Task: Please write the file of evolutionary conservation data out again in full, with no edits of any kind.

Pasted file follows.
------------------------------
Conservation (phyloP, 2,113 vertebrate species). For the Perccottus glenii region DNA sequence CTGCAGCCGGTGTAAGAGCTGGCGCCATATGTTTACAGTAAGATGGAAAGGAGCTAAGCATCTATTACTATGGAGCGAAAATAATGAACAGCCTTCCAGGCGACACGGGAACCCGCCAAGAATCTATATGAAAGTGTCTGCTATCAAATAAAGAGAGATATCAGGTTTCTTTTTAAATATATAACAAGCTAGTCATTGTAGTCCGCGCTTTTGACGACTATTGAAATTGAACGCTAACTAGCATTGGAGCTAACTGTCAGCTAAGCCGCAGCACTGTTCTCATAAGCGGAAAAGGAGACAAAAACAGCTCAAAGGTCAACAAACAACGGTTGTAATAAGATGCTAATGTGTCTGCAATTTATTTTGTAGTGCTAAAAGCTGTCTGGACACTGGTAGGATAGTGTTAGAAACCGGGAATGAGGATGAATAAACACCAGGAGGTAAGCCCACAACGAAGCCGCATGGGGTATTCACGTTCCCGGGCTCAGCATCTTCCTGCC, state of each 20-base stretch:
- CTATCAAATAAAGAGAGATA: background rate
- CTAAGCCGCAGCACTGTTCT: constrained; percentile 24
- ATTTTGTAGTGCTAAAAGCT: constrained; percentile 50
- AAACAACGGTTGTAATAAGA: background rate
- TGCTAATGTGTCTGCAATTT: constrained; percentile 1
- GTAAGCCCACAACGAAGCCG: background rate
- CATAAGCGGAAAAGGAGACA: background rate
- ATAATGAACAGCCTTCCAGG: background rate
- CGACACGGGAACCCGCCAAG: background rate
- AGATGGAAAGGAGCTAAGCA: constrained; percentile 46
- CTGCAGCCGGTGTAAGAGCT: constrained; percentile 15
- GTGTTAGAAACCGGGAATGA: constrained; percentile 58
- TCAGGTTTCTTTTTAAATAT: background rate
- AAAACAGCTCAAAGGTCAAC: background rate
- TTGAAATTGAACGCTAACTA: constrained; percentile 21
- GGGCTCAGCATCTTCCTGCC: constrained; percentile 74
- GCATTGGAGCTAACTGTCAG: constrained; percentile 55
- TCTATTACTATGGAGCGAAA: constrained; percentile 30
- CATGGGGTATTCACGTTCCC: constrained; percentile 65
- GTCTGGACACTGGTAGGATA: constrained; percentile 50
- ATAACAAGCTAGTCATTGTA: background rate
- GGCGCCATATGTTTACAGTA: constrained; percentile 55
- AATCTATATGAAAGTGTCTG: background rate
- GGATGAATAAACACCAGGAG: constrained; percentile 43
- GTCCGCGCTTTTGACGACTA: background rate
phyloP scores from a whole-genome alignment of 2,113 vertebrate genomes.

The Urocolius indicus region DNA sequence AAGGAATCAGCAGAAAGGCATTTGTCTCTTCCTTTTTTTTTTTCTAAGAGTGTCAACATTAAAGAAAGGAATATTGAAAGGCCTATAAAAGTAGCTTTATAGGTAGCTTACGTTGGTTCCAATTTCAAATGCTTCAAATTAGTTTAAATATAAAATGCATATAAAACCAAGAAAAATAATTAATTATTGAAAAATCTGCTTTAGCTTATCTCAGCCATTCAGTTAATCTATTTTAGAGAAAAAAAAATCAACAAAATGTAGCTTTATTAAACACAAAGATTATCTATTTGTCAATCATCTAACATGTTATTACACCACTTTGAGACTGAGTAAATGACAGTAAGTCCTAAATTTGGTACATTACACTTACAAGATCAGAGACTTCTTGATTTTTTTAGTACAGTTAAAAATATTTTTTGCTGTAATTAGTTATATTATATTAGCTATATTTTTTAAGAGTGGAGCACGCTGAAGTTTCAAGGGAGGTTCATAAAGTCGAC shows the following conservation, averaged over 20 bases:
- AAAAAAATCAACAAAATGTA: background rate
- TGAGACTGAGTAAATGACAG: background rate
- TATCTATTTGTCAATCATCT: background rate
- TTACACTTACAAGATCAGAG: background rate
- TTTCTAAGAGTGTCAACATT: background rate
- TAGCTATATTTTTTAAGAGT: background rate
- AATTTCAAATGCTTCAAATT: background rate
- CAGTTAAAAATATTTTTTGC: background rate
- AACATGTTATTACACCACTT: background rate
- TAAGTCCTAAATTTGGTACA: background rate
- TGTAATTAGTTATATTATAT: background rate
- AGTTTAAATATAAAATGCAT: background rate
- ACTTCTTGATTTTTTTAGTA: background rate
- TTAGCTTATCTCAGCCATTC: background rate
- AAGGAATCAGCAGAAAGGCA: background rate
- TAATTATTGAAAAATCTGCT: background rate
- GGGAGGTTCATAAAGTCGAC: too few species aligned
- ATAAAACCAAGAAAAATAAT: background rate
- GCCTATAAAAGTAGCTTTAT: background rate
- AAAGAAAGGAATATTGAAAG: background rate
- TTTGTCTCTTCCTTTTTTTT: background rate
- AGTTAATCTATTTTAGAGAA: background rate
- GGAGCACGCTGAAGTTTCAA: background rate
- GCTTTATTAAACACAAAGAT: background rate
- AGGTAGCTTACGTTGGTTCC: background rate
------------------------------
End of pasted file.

Conservation (phyloP, 2,113 vertebrate species). For the Perccottus glenii region DNA sequence CTGCAGCCGGTGTAAGAGCTGGCGCCATATGTTTACAGTAAGATGGAAAGGAGCTAAGCATCTATTACTATGGAGCGAAAATAATGAACAGCCTTCCAGGCGACACGGGAACCCGCCAAGAATCTATATGAAAGTGTCTGCTATCAAATAAAGAGAGATATCAGGTTTCTTTTTAAATATATAACAAGCTAGTCATTGTAGTCCGCGCTTTTGACGACTATTGAAATTGAACGCTAACTAGCATTGGAGCTAACTGTCAGCTAAGCCGCAGCACTGTTCTCATAAGCGGAAAAGGAGACAAAAACAGCTCAAAGGTCAACAAACAACGGTTGTAATAAGATGCTAATGTGTCTGCAATTTATTTTGTAGTGCTAAAAGCTGTCTGGACACTGGTAGGATAGTGTTAGAAACCGGGAATGAGGATGAATAAACACCAGGAGGTAAGCCCACAACGAAGCCGCATGGGGTATTCACGTTCCCGGGCTCAGCATCTTCCTGCC, state of each 20-base stretch:
- CTATCAAATAAAGAGAGATA: background rate
- CTAAGCCGCAGCACTGTTCT: constrained; percentile 24
- ATTTTGTAGTGCTAAAAGCT: constrained; percentile 50
- AAACAACGGTTGTAATAAGA: background rate
- TGCTAATGTGTCTGCAATTT: constrained; percentile 1
- GTAAGCCCACAACGAAGCCG: background rate
- CATAAGCGGAAAAGGAGACA: background rate
- ATAATGAACAGCCTTCCAGG: background rate
- CGACACGGGAACCCGCCAAG: background rate
- AGATGGAAAGGAGCTAAGCA: constrained; percentile 46
- CTGCAGCCGGTGTAAGAGCT: constrained; percentile 15
- GTGTTAGAAACCGGGAATGA: constrained; percentile 58
- TCAGGTTTCTTTTTAAATAT: background rate
- AAAACAGCTCAAAGGTCAAC: background rate
- TTGAAATTGAACGCTAACTA: constrained; percentile 21
- GGGCTCAGCATCTTCCTGCC: constrained; percentile 74
- GCATTGGAGCTAACTGTCAG: constrained; percentile 55
- TCTATTACTATGGAGCGAAA: constrained; percentile 30
- CATGGGGTATTCACGTTCCC: constrained; percentile 65
- GTCTGGACACTGGTAGGATA: constrained; percentile 50
- ATAACAAGCTAGTCATTGTA: background rate
- GGCGCCATATGTTTACAGTA: constrained; percentile 55
- AATCTATATGAAAGTGTCTG: background rate
- GGATGAATAAACACCAGGAG: constrained; percentile 43
- GTCCGCGCTTTTGACGACTA: background rate
phyloP scores from a whole-genome alignment of 2,113 vertebrate genomes.

The Urocolius indicus region DNA sequence AAGGAATCAGCAGAAAGGCATTTGTCTCTTCCTTTTTTTTTTTCTAAGAGTGTCAACATTAAAGAAAGGAATATTGAAAGGCCTATAAAAGTAGCTTTATAGGTAGCTTACGTTGGTTCCAATTTCAAATGCTTCAAATTAGTTTAAATATAAAATGCATATAAAACCAAGAAAAATAATTAATTATTGAAAAATCTGCTTTAGCTTATCTCAGCCATTCAGTTAATCTATTTTAGAGAAAAAAAAATCAACAAAATGTAGCTTTATTAAACACAAAGATTATCTATTTGTCAATCATCTAACATGTTATTACACCACTTTGAGACTGAGTAAATGACAGTAAGTCCTAAATTTGGTACATTACACTTACAAGATCAGAGACTTCTTGATTTTTTTAGTACAGTTAAAAATATTTTTTGCTGTAATTAGTTATATTATATTAGCTATATTTTTTAAGAGTGGAGCACGCTGAAGTTTCAAGGGAGGTTCATAAAGTCGAC shows the following conservation, averaged over 20 bases:
- AAAAAAATCAACAAAATGTA: background rate
- TGAGACTGAGTAAATGACAG: background rate
- TATCTATTTGTCAATCATCT: background rate
- TTACACTTACAAGATCAGAG: background rate
- TTTCTAAGAGTGTCAACATT: background rate
- TAGCTATATTTTTTAAGAGT: background rate
- AATTTCAAATGCTTCAAATT: background rate
- CAGTTAAAAATATTTTTTGC: background rate
- AACATGTTATTACACCACTT: background rate
- TAAGTCCTAAATTTGGTACA: background rate
- TGTAATTAGTTATATTATAT: background rate
- AGTTTAAATATAAAATGCAT: background rate
- ACTTCTTGATTTTTTTAGTA: background rate
- TTAGCTTATCTCAGCCATTC: background rate
- AAGGAATCAGCAGAAAGGCA: background rate
- TAATTATTGAAAAATCTGCT: background rate
- GGGAGGTTCATAAAGTCGAC: too few species aligned
- ATAAAACCAAGAAAAATAAT: background rate
- GCCTATAAAAGTAGCTTTAT: background rate
- AAAGAAAGGAATATTGAAAG: background rate
- TTTGTCTCTTCCTTTTTTTT: background rate
- AGTTAATCTATTTTAGAGAA: background rate
- GGAGCACGCTGAAGTTTCAA: background rate
- GCTTTATTAAACACAAAGAT: background rate
- AGGTAGCTTACGTTGGTTCC: background rate